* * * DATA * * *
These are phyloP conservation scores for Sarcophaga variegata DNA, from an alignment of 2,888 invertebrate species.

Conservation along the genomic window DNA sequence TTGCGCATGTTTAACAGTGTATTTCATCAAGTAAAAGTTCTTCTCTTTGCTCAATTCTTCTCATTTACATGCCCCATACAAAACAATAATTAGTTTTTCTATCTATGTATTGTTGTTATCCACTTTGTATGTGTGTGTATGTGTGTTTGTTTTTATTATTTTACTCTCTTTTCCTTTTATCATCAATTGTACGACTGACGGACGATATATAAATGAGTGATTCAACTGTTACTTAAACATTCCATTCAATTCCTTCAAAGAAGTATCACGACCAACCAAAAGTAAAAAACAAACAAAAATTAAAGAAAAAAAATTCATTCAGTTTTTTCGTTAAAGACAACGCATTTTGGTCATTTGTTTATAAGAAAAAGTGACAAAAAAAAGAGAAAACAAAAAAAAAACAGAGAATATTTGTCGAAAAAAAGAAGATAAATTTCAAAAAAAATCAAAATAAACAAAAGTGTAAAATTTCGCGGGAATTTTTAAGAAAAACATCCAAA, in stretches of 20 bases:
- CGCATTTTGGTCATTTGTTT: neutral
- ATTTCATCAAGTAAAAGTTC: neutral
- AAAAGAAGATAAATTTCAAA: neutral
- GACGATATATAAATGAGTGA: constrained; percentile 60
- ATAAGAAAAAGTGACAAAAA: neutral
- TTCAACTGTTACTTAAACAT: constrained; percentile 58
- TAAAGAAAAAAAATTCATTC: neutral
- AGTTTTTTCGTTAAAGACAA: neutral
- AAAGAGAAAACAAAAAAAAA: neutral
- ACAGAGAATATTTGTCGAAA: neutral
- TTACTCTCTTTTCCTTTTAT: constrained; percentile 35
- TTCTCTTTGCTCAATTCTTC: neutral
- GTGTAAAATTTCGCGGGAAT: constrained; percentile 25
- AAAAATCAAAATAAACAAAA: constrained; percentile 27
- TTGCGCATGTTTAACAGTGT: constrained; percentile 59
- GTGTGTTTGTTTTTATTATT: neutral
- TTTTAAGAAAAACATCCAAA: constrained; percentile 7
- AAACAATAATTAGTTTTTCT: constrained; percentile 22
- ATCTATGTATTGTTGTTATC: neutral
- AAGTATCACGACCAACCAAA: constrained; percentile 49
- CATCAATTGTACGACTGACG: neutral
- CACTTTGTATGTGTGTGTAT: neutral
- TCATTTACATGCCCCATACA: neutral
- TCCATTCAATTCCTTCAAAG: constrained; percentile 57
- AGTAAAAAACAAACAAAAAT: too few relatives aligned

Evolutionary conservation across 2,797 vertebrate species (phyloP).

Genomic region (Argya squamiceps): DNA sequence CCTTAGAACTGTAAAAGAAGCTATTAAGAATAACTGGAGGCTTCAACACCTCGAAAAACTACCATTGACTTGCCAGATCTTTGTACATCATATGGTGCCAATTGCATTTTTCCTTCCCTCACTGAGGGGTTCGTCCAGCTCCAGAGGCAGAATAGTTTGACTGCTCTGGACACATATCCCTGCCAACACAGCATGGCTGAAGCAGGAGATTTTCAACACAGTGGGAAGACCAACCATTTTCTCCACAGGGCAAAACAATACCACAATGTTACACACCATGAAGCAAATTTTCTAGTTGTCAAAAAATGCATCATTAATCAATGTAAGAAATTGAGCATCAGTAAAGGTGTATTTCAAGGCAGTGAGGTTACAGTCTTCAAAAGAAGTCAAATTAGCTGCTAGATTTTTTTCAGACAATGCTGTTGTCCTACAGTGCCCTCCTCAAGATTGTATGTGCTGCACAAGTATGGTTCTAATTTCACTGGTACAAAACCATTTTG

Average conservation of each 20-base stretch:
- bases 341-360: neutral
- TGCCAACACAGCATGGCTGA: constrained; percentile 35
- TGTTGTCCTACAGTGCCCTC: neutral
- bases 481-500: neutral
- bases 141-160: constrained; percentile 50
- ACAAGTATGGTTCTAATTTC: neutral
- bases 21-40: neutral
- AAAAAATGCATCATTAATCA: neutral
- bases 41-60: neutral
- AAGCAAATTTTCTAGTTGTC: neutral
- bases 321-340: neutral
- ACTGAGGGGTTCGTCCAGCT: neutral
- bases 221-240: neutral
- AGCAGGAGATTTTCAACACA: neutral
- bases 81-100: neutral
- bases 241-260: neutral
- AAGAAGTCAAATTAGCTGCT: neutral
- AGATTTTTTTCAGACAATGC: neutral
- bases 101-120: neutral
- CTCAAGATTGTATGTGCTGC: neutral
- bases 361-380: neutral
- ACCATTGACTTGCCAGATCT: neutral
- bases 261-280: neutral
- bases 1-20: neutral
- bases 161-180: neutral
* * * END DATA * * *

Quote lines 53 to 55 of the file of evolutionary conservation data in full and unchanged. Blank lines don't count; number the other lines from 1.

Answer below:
- bases 261-280: neutral
- bases 1-20: neutral
- bases 161-180: neutral